Inspired and Blessed by Bob Acebedo
Inspired & Blessed

Remembering and praying for the dead on All Souls Day

Nov 2, 2022, 12:36 AM
Bob Acebedo

Bob Acebedo


Today, November 2, is All souls Day and once more our attention is riveted, with unflinching queasiness, to such creepy stories of ghosts or souls of the dead manifesting their presence around.

When I was in Grades 4 and 5, around age 10-11, I used to spend summer months in a private hospital run by Benedictine Sisters (mostly Germans) to casually work as dishwasher, gardener boy, and Mass altar server. As my father was head of the carpentry maintenance department, my sleeping accommodation was at his shop cum quarters, which was just beside the hospital morgue. Oh boy, there were nights when I am roused from sleep because the morgue’s lights are put on and I knew that a dead body has been delivered on a stretcher. Sometimes, after the hospital personnel who delivered the body have left, I would peep into the morgue’s front jalousie-wood window and I would see the dead person’s feet at times being left uncovered with blanket.

As a young boy, wasn’t I afraid then?

Truth to tell – with my father, my elder sister as nurse aide, my elder brother as an Operating Room “scrub,” and another elder brother as ambulance attendant, who were all working in the hospital – after getting used to all of the hospital’s unpleasant or “scary” zones (including peering through the Operating Room’s viewing deck during surgical operations), I didn’t feel any bit of fear. For me, reckoning then, everything was just plain normal – ‘twas our family’s workplace.

Then also, there was this somewhat ghoulish incident I can’t fail recalling. On one evening twilight, I and three other kids (children of other hospital employees) were playing hide-and-seek or “tagu-taguan” at the hospital’s lawn park where there were lots of guava trees; thus, it was called “Lawiswis Bayabas.”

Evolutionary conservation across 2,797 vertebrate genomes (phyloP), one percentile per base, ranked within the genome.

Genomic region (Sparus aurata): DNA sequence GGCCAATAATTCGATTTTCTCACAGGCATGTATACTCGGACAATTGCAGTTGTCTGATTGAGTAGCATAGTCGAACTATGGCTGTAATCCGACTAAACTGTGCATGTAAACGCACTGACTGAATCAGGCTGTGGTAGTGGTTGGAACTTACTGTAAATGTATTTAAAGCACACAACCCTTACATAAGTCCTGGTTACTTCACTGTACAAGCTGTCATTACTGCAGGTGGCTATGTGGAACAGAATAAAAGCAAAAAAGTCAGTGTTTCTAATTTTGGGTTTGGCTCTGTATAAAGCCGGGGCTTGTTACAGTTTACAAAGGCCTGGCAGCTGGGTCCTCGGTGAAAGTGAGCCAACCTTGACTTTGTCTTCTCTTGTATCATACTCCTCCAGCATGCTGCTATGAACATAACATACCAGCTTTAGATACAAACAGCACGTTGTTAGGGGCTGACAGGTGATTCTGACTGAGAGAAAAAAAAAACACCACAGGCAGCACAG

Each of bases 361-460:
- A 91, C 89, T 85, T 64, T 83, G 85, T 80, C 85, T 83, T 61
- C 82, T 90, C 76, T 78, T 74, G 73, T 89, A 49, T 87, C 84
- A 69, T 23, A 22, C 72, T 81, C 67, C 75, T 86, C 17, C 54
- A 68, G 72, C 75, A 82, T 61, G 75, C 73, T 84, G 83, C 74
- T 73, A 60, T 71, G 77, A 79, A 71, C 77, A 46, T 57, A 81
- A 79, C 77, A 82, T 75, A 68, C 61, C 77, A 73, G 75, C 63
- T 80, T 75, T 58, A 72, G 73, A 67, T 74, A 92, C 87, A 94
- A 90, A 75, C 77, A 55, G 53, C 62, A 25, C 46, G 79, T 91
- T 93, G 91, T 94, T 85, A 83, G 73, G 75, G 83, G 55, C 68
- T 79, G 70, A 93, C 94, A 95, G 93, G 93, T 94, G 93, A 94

I then sought for a hiding place beneath a shrub. After a while, sensing that I was out of trace by my playmate, I stood up and, lo and behold, some 8-10 meters away from me I saw – hazily though as it was already dusk – two German-looking (I was quite familiar with Germans as there were several German priests assigned at the nearby college as well as the German sisters who were running the hospital) men walking towards me as if they were floating through the grass lawn. I readily thought that the first one who was walking ahead was Fr. Stoll (a German priest), whom I would regularly serve at Mass, and so I intended to approach him “para magmano.” But I was surprised that they suddenly disappeared from my sight. Howdy, were they souls of I-dunno who?

Fast forward to the present.

With All Souls Day celebration at hand, ‘tis timely and fitting to remember our beloved dead ones. And, for us Catholics, the optimum way of remembering our departed loved ones is praying for them.

The Catholic tradition and theological tenet as well of “praying for the dead” is closely attached to the doctrine on “purgatory.” The Creed of St Pius V asserts that “what must be believed of faith by Catholics is that there is a purgatory, and that souls detained in it are helped by the prayers of the faithful.”